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The Qualifications to Work at a Gym

author image Sharon Brunner
Sharon Brunner has been writing professionally since 1995 for government agencies and corporate wellness programs in Maryland. She holds a Master of Science in community health from Towson University and a Bachelor of Science in exercise science/cardiac rehabilitation from Ithaca College. Brunner is a certified wellness practitioner and certified personal trainer.
The Qualifications to Work at a Gym
A trainer works with a gym member. Photo Credit Chris Clinton/Photodisc/Getty Images

The Bureau of Labor and Statistics reports in its 2012 edition of the Occupational Outlook Handbook that jobs in health clubs, fitness facilities and other settings are expected to increase by 19 percent from 2012 to 2022. Fitness specialists, exercise instructors and facility directors will be in demand with rising obesity rates and health care costs resulting from negative lifestyle behaviors. To work in a gym, seek education, certification and professional development opportunities.

Fitness Specialists/Trainers

Fitness specialists and personal trainers may be full-time, part-time or hourly employees. As a fitness specialist, your job duties may include fitness testing, exercise prescription, and equipment demonstration and supervision. You should have a bachelor's degree in exercise science or a related field. As for personal trainers, most gyms require a current personal trainer certification from a recognized organization, such as the American College of Sports Medicine, American Council on Exercise, National Strength and Conditioning Association or International Sports Sciences Association.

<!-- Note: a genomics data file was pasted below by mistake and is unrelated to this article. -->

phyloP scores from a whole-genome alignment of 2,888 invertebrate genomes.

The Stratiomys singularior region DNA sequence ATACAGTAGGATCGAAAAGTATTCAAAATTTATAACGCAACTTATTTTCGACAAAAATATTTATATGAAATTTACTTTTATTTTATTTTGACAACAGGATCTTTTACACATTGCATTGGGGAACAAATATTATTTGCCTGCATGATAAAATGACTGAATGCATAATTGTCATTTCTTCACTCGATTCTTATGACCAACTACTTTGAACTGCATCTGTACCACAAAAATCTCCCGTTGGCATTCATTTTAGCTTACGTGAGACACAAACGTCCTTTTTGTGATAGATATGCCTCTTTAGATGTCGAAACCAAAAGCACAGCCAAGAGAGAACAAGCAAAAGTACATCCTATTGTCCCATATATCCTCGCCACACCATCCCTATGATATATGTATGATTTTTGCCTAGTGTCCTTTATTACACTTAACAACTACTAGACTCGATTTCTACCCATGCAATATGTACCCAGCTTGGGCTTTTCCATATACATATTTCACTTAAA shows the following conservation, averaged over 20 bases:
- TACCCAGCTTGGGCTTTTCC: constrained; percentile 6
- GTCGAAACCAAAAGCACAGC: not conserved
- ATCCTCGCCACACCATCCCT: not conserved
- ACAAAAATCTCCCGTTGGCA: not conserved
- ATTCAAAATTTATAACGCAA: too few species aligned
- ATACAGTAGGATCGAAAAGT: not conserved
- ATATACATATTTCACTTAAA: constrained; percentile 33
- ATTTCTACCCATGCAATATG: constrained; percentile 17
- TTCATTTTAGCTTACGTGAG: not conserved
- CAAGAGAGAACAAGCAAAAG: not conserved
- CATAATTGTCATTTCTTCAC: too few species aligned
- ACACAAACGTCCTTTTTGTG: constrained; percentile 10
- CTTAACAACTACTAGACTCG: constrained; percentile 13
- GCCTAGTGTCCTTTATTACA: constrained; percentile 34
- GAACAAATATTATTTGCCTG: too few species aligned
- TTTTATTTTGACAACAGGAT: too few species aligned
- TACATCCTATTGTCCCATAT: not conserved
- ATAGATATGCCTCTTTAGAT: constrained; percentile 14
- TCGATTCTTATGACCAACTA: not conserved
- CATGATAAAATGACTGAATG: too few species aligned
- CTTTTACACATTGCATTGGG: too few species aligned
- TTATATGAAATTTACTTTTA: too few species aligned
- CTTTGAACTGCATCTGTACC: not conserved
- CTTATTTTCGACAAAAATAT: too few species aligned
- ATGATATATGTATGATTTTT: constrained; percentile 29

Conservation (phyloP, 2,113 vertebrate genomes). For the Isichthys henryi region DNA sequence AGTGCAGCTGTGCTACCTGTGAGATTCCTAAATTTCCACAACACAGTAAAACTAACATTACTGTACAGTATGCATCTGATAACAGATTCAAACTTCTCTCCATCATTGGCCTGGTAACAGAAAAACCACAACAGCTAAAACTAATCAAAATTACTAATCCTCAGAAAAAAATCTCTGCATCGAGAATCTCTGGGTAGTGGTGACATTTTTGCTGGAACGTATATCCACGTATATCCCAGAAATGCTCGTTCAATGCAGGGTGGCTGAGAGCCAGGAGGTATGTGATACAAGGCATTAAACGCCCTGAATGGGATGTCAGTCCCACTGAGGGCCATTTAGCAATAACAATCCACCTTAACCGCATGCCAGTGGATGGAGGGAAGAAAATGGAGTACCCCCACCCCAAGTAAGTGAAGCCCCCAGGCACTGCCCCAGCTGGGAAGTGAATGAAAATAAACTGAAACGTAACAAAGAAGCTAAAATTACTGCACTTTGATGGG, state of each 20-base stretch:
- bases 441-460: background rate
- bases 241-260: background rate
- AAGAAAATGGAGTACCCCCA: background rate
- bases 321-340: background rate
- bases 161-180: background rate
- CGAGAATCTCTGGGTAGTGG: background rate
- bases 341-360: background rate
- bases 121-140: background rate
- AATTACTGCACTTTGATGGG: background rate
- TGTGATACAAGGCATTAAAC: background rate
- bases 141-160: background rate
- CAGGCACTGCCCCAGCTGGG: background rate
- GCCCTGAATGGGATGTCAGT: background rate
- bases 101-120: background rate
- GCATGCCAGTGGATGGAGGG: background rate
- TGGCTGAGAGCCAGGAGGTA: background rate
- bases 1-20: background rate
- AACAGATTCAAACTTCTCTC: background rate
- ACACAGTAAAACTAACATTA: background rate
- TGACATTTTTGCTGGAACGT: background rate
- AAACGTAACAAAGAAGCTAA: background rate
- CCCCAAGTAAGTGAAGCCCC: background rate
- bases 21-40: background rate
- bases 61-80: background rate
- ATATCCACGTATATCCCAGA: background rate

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Exercise Instructors

Exercise instructors are certified to teach general fitness classes but may have a specialty area, such as yoga, pilates, weight training, martial arts or other expertise. They are usually paid per class. If you enjoy exercising in group settings and are an enthusiastic leader, look into training and certification programs offered by credible organizations, such as ACSM, ACE, the Aerobics and Fitness Association of America and American Fitness Professionals and Associates. Some gyms may require you to audition or have a specific certification.


As a director or club manager, you oversee daily operations and employees of the gym. An undergraduate or graduate degree in a fitness or recreation-related field is usually required. Experience working in a similar setting and a background in financial or business management is helpful. Practice administrative and organizational duties at work or school to develop your management and leadership abilities. Obtain fitness specialist, personal trainer or instructor certifications for versatility on the job.

Professional Development

Fitness professionals are required to complete continuing education credits to maintain their certifications. Seek a variety of professional development opportunities to stay current in the field. If you don't have a degree, look into community colleges or four-year institutions that offer courses in exercise science, fitness, recreation management or wellness programming. Join local business or professional organization and certification networks to meet people, ask questions and market yourself for advancement in the health club industry.

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